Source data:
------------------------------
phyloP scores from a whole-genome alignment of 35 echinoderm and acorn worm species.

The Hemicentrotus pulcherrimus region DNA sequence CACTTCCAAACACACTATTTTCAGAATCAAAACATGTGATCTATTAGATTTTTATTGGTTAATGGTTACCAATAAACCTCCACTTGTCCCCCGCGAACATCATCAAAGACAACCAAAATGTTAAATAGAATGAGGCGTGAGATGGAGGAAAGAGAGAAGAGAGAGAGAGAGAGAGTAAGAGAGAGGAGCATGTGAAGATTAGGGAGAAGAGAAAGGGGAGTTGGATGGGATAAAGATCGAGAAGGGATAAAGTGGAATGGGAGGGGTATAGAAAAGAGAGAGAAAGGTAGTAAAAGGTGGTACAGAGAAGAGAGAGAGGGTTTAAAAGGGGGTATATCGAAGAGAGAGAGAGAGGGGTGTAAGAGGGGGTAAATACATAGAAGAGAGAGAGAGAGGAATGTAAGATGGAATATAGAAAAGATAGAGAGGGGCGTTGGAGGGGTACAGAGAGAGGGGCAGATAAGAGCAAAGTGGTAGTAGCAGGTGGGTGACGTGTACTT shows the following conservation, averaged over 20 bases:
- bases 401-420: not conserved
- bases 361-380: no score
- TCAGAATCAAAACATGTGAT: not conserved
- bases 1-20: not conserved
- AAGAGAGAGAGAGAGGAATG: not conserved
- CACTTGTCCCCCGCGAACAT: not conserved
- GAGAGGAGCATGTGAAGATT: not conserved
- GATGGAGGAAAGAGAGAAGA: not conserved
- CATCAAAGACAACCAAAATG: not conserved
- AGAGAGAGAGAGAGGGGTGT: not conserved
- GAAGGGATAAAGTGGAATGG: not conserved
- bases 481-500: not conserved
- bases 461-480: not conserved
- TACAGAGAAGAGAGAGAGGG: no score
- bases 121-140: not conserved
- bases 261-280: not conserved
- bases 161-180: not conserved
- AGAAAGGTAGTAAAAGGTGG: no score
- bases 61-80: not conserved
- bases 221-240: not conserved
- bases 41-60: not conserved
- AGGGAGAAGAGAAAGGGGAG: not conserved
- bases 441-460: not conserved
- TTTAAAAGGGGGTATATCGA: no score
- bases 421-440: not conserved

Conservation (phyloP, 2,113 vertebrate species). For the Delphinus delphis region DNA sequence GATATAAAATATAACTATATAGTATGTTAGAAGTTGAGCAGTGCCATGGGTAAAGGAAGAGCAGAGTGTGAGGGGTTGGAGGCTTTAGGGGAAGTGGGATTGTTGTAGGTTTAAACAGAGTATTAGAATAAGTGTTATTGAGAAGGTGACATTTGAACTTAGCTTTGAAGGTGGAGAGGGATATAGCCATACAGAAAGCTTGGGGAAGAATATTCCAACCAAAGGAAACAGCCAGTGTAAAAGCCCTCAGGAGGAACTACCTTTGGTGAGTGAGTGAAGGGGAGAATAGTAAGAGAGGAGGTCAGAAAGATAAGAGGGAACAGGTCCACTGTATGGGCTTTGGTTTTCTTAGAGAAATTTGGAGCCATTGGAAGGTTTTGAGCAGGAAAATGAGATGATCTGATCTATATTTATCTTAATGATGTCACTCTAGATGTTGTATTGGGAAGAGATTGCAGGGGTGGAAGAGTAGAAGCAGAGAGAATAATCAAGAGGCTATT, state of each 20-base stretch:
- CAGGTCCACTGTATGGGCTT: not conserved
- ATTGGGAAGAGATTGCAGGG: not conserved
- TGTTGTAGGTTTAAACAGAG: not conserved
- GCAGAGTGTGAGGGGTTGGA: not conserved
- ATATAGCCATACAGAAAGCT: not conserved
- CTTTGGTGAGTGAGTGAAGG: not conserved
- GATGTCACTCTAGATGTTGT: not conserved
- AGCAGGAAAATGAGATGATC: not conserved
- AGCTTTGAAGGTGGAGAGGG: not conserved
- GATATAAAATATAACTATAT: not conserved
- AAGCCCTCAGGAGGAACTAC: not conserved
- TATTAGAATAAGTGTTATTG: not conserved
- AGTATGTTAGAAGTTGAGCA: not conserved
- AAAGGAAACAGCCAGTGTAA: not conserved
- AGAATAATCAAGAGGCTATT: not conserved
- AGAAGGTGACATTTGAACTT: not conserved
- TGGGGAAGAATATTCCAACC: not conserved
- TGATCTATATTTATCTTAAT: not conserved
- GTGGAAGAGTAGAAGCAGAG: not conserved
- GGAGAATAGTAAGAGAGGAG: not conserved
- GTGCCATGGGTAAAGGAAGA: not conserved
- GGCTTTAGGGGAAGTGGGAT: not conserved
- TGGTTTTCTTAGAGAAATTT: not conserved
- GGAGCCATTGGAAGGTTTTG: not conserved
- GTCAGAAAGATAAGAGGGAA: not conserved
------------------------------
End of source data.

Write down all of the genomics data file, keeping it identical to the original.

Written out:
phyloP scores from a whole-genome alignment of 35 echinoderm and acorn worm species.

The Hemicentrotus pulcherrimus region DNA sequence CACTTCCAAACACACTATTTTCAGAATCAAAACATGTGATCTATTAGATTTTTATTGGTTAATGGTTACCAATAAACCTCCACTTGTCCCCCGCGAACATCATCAAAGACAACCAAAATGTTAAATAGAATGAGGCGTGAGATGGAGGAAAGAGAGAAGAGAGAGAGAGAGAGAGTAAGAGAGAGGAGCATGTGAAGATTAGGGAGAAGAGAAAGGGGAGTTGGATGGGATAAAGATCGAGAAGGGATAAAGTGGAATGGGAGGGGTATAGAAAAGAGAGAGAAAGGTAGTAAAAGGTGGTACAGAGAAGAGAGAGAGGGTTTAAAAGGGGGTATATCGAAGAGAGAGAGAGAGGGGTGTAAGAGGGGGTAAATACATAGAAGAGAGAGAGAGAGGAATGTAAGATGGAATATAGAAAAGATAGAGAGGGGCGTTGGAGGGGTACAGAGAGAGGGGCAGATAAGAGCAAAGTGGTAGTAGCAGGTGGGTGACGTGTACTT shows the following conservation, averaged over 20 bases:
- bases 401-420: not conserved
- bases 361-380: no score
- TCAGAATCAAAACATGTGAT: not conserved
- bases 1-20: not conserved
- AAGAGAGAGAGAGAGGAATG: not conserved
- CACTTGTCCCCCGCGAACAT: not conserved
- GAGAGGAGCATGTGAAGATT: not conserved
- GATGGAGGAAAGAGAGAAGA: not conserved
- CATCAAAGACAACCAAAATG: not conserved
- AGAGAGAGAGAGAGGGGTGT: not conserved
- GAAGGGATAAAGTGGAATGG: not conserved
- bases 481-500: not conserved
- bases 461-480: not conserved
- TACAGAGAAGAGAGAGAGGG: no score
- bases 121-140: not conserved
- bases 261-280: not conserved
- bases 161-180: not conserved
- AGAAAGGTAGTAAAAGGTGG: no score
- bases 61-80: not conserved
- bases 221-240: not conserved
- bases 41-60: not conserved
- AGGGAGAAGAGAAAGGGGAG: not conserved
- bases 441-460: not conserved
- TTTAAAAGGGGGTATATCGA: no score
- bases 421-440: not conserved

Conservation (phyloP, 2,113 vertebrate species). For the Delphinus delphis region DNA sequence GATATAAAATATAACTATATAGTATGTTAGAAGTTGAGCAGTGCCATGGGTAAAGGAAGAGCAGAGTGTGAGGGGTTGGAGGCTTTAGGGGAAGTGGGATTGTTGTAGGTTTAAACAGAGTATTAGAATAAGTGTTATTGAGAAGGTGACATTTGAACTTAGCTTTGAAGGTGGAGAGGGATATAGCCATACAGAAAGCTTGGGGAAGAATATTCCAACCAAAGGAAACAGCCAGTGTAAAAGCCCTCAGGAGGAACTACCTTTGGTGAGTGAGTGAAGGGGAGAATAGTAAGAGAGGAGGTCAGAAAGATAAGAGGGAACAGGTCCACTGTATGGGCTTTGGTTTTCTTAGAGAAATTTGGAGCCATTGGAAGGTTTTGAGCAGGAAAATGAGATGATCTGATCTATATTTATCTTAATGATGTCACTCTAGATGTTGTATTGGGAAGAGATTGCAGGGGTGGAAGAGTAGAAGCAGAGAGAATAATCAAGAGGCTATT, state of each 20-base stretch:
- CAGGTCCACTGTATGGGCTT: not conserved
- ATTGGGAAGAGATTGCAGGG: not conserved
- TGTTGTAGGTTTAAACAGAG: not conserved
- GCAGAGTGTGAGGGGTTGGA: not conserved
- ATATAGCCATACAGAAAGCT: not conserved
- CTTTGGTGAGTGAGTGAAGG: not conserved
- GATGTCACTCTAGATGTTGT: not conserved
- AGCAGGAAAATGAGATGATC: not conserved
- AGCTTTGAAGGTGGAGAGGG: not conserved
- GATATAAAATATAACTATAT: not conserved
- AAGCCCTCAGGAGGAACTAC: not conserved
- TATTAGAATAAGTGTTATTG: not conserved
- AGTATGTTAGAAGTTGAGCA: not conserved
- AAAGGAAACAGCCAGTGTAA: not conserved
- AGAATAATCAAGAGGCTATT: not conserved
- AGAAGGTGACATTTGAACTT: not conserved
- TGGGGAAGAATATTCCAACC: not conserved
- TGATCTATATTTATCTTAAT: not conserved
- GTGGAAGAGTAGAAGCAGAG: not conserved
- GGAGAATAGTAAGAGAGGAG: not conserved
- GTGCCATGGGTAAAGGAAGA: not conserved
- GGCTTTAGGGGAAGTGGGAT: not conserved
- TGGTTTTCTTAGAGAAATTT: not conserved
- GGAGCCATTGGAAGGTTTTG: not conserved
- GTCAGAAAGATAAGAGGGAA: not conserved